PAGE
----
At first glance, the letter appears to be about how the writers were upset at the topic of the decision. But as you read, it looks like they’re not only mad at the decision, but also mad that they, nor any of the other congregational members of the ELCA, were not allowed to vote. I can understand not being accurately represented in a major vote; it happens all the time in Congress.
But what I don’t get is how someone can reference the Bible, yet not use it to help reason their argument. Of course, I had to reply, so I decided to write a rebuttal, using the Bible as my source.
After reading the letter from Bob Lee and Al Quie (1/6) about the ELCA’s vote this summer for letting openly gay persons be ordained, I have to admit that I was ashamed, not for the ELCA vote, but for the blatant and inconsiderate opposition to it, and browsing through the comments section on the online version of the letter only added fuel to the fires of my disappointment.
Lee and Quie made mention of the ELCA constitution, saying that the Church has “acted contrary to the inspired Word of God,” yet, curiously enough, made no mention of said inspired Word. Many people quote the Old Testament because of the rules and regulations of the faith, and Leviticus 18:22 spells out exactly how God feels about homosexuality: “Do not lie with a man as you lie with a woman; this is detestable.” But if you read ahead to chapter 19 of the same book, you’ll find a list of rules that are no longer followed today, among them: do not mate different kinds of animals, plant two different types of crops in one field, wear clothing woven with two different materials, eat meat with the blood still in it, cut your hair, trim your beard, or get tattoos. I shave every day as part of my morning routine. My shirt is made of 50% cotton and 50% polyester. Am I going to Hell?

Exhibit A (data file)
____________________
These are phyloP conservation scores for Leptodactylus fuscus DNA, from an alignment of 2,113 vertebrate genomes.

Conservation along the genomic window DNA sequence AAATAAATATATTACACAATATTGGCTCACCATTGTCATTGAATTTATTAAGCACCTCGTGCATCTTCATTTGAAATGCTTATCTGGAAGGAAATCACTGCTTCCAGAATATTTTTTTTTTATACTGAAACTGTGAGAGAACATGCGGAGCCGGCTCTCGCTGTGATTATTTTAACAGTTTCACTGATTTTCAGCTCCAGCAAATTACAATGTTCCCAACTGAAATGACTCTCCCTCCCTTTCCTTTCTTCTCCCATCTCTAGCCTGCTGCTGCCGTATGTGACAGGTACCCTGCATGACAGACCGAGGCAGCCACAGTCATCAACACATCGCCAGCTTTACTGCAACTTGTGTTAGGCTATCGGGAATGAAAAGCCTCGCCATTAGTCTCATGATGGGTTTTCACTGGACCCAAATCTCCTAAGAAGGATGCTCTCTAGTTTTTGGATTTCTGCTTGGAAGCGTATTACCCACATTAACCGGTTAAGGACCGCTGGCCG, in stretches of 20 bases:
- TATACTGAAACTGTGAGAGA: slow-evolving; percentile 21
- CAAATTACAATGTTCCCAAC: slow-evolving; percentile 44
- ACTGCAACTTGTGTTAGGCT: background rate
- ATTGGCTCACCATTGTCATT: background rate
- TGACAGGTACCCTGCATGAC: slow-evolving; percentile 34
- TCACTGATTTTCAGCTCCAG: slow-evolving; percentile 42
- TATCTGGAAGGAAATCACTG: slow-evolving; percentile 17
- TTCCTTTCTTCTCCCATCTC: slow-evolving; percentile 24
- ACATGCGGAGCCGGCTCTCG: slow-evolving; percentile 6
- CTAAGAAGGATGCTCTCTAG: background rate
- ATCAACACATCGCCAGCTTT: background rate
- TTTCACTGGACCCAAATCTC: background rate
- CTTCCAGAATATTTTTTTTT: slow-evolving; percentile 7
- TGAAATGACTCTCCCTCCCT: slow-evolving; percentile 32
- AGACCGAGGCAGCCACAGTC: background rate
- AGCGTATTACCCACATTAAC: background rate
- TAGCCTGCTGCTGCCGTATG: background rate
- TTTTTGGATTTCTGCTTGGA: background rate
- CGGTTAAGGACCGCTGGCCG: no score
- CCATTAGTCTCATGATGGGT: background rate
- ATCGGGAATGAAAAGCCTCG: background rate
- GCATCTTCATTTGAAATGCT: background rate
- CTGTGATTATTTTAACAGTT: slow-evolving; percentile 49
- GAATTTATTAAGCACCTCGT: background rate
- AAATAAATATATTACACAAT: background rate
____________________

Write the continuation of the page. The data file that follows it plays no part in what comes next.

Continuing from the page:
Thankfully, God said in Jeremiah that he was going to create a new covenant, since his people “did not remain faithful” to the old one. Our new covenant is in the birth and death of Jesus Christ, who came to replace the old covenant of Abraham, Isaac, and Jacob. Paul writes in Hebrew 8:13, “By calling this covenant “new,” [God] has made the first one obsolete; and what is obsolete and aging will soon disappear.” This means that the simple act of the birth of Jesus has completely negated the Old Testament. The rules and regulations of Leviticus and other books like it are gone, and have been replaced by two commandments: Love your God with all your heart and soul and mind, and love your neighbor as yourself. And do we really love our neighbors if we continue to oppress them?
People use (and in many cases abuse) the Bible to preach a certain message. The Bible was used against the civil rights movement of the 1960s because in Genesis 4 it says, “The LORD put a mark on Cain,” which many interpreted as the dark skin of African-Americans. The Bible was used against the women’s liberation movement because 1 Timothy 2:12 says, “Do not permit a woman to teach or to have authority over a man; she must be silent.” But in very recent history, a woman had a very real shot of being both Vice President and President, and we have elected an African-American as President. The gay rights movement of today will have a very similar outcome: opposition until the culture shifts. We can either embrace it now, or we can play the waiting game, and I, for one, am tired of waiting.
Now, doesn’t that just make sense? Guaranteed, more entries on this topic to come.